Team Sky’s Rod Ellingworth has welcomed the news of an inquiry into claims of discrimination at British Cycling but stated that Shane Sutton, who resigned from his role as performance director in the wake of growing criticism, has been ‘world class’ as a coach. Ellingworth, currently conducting affairs for Team Sky at the Tour de Yorkshire, also added his surprise regarding the news of Simon Yates returning a positive test for Terbutaline.
Sutton stepped down earlier this week after a string of allegations from current and former riders within British Cycling. UK Sport has also been dragged into the matter after separate allegations were made of the sale of kit and bikes on online auctions. The independent review will look at the allegations of sexism and a ‘culture of fear’ that ran through British Cycling.
“It would be wrong of me to talk about issues around equality because there’s an on going investigation,” Ellingworth told Cyclingnews.
"You have allegations so it’s right that they’ve said 'stop and let's have the inquiry'. Shane has made his decision to resign and I think that he’s done that for the best of the riders. Shane has always been about the riders and that’s why he fitted in with the system. His decision here to step down has shown that because he doesn’t want to drag anything down. There’s a hell of a lot of good stuff that’s gone on in British Cycling over the years and while all this is going off he’s walked off so he doesn’t hurt the riders before the Olympics.”
Several riders have come forth the allegations but there have been others – Chris Hoy and Geraint Thomas the most prominent – who have spoken up for Sutton in terms of the Australian’s achievements and record at British Cycling.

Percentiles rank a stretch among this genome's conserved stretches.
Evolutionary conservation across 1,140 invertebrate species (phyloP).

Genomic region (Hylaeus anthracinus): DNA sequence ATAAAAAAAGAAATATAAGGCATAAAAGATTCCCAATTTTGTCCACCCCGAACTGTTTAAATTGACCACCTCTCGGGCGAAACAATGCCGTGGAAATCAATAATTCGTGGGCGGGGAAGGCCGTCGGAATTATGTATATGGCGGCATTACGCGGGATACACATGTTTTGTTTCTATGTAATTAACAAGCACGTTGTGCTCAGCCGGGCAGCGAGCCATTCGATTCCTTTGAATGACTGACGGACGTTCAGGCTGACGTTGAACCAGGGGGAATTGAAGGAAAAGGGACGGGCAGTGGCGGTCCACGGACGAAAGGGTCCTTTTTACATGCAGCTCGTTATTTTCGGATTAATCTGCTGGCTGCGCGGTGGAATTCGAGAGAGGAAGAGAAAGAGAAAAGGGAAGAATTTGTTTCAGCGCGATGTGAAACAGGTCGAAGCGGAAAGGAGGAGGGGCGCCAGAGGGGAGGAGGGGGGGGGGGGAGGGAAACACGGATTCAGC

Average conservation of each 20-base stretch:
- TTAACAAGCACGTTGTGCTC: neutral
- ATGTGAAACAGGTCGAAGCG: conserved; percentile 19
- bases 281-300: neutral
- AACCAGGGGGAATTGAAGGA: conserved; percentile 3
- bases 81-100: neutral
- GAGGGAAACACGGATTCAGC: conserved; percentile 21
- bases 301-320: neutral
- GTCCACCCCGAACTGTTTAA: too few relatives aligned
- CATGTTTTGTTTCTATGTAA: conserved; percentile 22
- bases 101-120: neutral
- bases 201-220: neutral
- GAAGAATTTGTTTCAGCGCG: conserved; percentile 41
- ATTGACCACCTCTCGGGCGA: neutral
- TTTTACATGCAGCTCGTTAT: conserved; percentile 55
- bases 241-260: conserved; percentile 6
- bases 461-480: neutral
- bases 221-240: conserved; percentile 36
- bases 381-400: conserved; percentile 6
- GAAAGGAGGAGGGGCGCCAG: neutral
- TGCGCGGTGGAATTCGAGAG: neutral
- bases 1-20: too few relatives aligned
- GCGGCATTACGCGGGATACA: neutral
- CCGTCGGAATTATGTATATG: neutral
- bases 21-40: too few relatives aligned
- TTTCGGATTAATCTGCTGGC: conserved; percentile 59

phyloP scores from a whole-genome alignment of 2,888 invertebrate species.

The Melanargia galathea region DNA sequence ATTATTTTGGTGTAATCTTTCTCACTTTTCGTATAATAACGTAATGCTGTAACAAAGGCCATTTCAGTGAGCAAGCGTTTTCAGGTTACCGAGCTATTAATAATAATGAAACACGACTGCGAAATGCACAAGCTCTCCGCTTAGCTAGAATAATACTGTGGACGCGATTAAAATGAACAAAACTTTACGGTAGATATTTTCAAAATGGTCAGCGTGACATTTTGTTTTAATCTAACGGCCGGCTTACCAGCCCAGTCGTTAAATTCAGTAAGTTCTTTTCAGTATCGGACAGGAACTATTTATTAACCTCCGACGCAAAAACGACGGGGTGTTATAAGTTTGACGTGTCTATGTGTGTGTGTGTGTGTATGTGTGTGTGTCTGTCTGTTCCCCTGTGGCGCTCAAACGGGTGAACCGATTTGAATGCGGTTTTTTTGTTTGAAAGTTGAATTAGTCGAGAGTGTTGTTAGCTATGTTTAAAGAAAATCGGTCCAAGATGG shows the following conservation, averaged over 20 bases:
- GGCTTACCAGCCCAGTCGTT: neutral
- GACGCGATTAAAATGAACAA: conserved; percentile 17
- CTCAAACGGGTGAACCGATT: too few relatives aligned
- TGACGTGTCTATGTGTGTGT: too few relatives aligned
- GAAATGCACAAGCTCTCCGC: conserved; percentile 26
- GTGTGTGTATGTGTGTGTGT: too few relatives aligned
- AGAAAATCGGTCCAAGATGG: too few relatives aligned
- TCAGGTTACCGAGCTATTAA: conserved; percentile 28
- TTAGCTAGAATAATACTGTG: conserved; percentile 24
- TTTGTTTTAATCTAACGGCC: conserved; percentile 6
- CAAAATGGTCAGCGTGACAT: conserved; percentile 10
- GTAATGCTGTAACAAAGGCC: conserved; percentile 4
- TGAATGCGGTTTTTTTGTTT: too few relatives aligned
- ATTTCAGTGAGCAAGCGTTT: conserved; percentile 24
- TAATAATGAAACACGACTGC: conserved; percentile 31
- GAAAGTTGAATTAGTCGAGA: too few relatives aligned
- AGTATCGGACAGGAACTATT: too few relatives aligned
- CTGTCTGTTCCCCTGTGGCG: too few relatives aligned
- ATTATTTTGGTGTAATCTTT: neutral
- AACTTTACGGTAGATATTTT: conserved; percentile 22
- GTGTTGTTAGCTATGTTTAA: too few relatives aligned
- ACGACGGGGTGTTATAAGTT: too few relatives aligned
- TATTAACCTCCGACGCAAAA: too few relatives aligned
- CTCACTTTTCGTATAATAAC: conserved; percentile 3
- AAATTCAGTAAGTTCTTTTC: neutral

“I’ve known Shane a long time and I’ve really got to know him. When you do that [ed. get to know someone] it’s not always great times. So Shane and I have had our ups and downs but only ever for the good. We’ve had disagreements over riders, selections, and how we would run things but as a coach, someone track side or someone in the team car, that guy is world class. In that sense he’s going to be greatly missed.
“I’ve put it in my book, I got a lot things from Shane and I really respect how he did stuff.”
Ellingworth has spent the last number of years primarily focusing his attention on Team Sky. His relationship, though, goes back to the 1990s when he was a young rider racing in GB colours and Shane was then a retired athlete starting out as a coach.
“Everyone has their own opinion and their own story,” Ellingworth acknowledged, when asked the criticism from high-profile female riders Emma Pooley, Jessica Varnish and Victoria Pendleton.
“I don’t know because I wasn’t there or worked with any of the women’s teams. I wasn’t part of their conversations so I wouldn’t be talking with any real evidence. But from my experience he’s a hard guy. He doesn’t take shit and this is elite sport and people have to make hard decisions. Sometimes in decision making you make the right call, sometimes it’s the wrong but my relationship as a coach with Shane was fantastic. I don’t know anyone who motivated me more, not just when I raced my bike but also as a coach. I think it’s a real shame but everyone can have their opinion and say what they want.”
Ellingworth was also asked his opinion on the situation involving Simon Yates. The Orica Greenedge rider tested positive at Paris-Nice for Terbutaline and his team have laid the blame at the feet of an administrative error made by a team doctor who failed to apply for a therapeutic use exemption (TUE).
Yates had been on the long list for a spot on the men’s Olympic road team and Ellingworth plays a key role in the selection process.
“Until more comes out on it only then can we take our position at British Cycling. It sounds like, it’s a mistake from the team, that’s what they’re saying and I’m sure that they’re in discussions on their process,” Ellingworth told Cyclingnews.
“For cycling, anything like this is a massive surprise and timing isn’t great with all the stuff that’s going on at British Cycling. Simon is one of those guys that’s come through the track programme and been a world champion. He was performing at world level from the very start as a kid.
"All I know about him and his brother is that they’re proper little bike riders. They love riding their bikes and that’s all I know of them in that sense. I know the culture within British Cycling and know the background work that they’ve done so this is a surprise.”